We will keep the survey online as long as it is relevant, though we will begin doing some exploratory data analysis shortly. The thing about flu is that, even though it seems like it is fizzling out already, it could actually kick around for months. I was speaking with a prominent disease ecologist this past week who predicted that this particular outbreak would fizzle in the northern hemisphere for the time-being. You see, by May, we are pretty well past flu season in the north.  For whatever reason, flu shows marked seasonality in transmission.  Jeff Shaman at Oregon State has shown pretty convincingly that this seasonality is a matter of absolute humidity, which is lowest in the winter in temperate regions and is presumably more conducive for influenza transmission and virus survival. The disease ecologist who made the prediction for northern-hemisphere fizzle also suggested that the southern hemisphere might be in for a hard flu season during the austral winter.  Extensive and sustained transmission could be bad news for those of us who feel like we’ve dodged a bullet here in the north because when flu season rolls back around here, we might get slammed on the rebound.  A very interesting paper by Cécile Viboud and colleagues shows that it was the second influenza season that had the higher mortality rates during the last influenza pandemic of 1968.  The moderator on ProMED-mail wrote “Even if the present A/H1N1 has pandemic potential it is therefore highly likely that the outbreak will fade out within the next 2 to 3 weeks, but it will reappear in the autumn.”  Time to get cracking on getting this H1N1 strain incorporated into the next flu vaccine, I’d say.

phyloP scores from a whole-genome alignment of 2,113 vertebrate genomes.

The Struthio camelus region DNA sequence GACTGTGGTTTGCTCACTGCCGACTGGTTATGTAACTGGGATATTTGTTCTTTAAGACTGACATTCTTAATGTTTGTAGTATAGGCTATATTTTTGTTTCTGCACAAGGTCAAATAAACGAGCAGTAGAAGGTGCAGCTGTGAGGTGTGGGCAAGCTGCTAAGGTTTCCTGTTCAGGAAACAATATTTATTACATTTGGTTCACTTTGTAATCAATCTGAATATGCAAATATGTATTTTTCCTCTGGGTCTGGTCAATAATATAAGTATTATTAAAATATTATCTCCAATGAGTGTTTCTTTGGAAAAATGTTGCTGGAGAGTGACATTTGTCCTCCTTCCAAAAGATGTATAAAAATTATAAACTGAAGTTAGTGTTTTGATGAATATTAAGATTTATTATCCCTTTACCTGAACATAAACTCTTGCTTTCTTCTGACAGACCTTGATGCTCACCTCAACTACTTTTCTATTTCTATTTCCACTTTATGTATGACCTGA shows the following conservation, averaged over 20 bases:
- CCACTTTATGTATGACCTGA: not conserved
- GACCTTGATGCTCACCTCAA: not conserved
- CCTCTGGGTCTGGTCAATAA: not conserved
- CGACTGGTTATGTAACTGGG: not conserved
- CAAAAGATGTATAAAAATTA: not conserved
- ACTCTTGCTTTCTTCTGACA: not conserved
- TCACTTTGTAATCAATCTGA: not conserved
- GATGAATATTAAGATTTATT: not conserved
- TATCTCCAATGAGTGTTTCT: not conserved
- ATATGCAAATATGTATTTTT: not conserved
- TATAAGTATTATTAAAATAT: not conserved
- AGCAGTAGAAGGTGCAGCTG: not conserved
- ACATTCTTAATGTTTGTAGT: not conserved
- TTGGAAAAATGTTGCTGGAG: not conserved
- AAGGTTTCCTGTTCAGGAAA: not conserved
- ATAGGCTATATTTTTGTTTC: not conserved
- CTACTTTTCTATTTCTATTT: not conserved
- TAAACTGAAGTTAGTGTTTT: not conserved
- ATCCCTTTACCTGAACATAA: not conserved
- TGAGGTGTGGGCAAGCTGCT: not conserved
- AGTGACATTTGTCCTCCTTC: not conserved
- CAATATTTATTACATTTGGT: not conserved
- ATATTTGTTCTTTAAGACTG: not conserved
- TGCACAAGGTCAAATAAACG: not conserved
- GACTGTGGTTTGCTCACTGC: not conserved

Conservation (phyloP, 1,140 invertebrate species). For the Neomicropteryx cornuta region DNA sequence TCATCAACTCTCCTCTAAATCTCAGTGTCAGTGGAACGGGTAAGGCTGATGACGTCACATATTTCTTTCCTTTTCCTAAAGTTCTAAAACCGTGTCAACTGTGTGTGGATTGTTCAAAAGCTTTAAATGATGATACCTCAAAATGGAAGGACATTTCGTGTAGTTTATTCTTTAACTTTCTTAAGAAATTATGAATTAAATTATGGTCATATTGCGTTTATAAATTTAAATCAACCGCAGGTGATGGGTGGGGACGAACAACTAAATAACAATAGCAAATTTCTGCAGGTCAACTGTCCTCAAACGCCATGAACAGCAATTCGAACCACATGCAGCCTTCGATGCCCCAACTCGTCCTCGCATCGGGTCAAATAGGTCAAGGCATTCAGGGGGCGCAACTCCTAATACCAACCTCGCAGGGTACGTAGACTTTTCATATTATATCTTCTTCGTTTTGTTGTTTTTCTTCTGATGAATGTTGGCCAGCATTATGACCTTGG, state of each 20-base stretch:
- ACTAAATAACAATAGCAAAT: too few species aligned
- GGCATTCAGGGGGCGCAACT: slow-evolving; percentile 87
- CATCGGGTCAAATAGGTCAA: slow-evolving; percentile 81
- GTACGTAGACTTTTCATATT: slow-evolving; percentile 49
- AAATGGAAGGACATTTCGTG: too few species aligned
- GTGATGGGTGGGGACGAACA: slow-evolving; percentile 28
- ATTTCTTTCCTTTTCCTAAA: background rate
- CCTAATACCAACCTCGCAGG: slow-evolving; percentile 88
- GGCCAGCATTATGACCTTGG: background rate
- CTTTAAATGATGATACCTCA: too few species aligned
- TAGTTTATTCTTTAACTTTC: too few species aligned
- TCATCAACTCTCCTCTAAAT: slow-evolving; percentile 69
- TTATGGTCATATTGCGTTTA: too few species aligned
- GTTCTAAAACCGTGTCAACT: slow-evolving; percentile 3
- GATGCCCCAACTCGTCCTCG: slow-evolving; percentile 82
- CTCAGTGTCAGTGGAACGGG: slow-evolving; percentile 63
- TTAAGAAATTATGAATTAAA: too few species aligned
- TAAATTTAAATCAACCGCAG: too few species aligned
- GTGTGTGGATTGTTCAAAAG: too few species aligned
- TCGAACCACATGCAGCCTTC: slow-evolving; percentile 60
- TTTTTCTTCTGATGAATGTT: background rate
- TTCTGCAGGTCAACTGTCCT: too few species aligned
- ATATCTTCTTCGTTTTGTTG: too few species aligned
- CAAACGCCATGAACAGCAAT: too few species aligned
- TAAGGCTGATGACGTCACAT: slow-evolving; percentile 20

This means that we will probably need to keep our survey up for a while to come.  It will be interesting — and hopefully informative — to see how people’s anxieties and knowledge about swine flu wax and wane as this system evolves. 

That’s all for now though I suspect this won’t be the last post I write about swine flu. Oh, and the talk turned out fine; thanks for asking…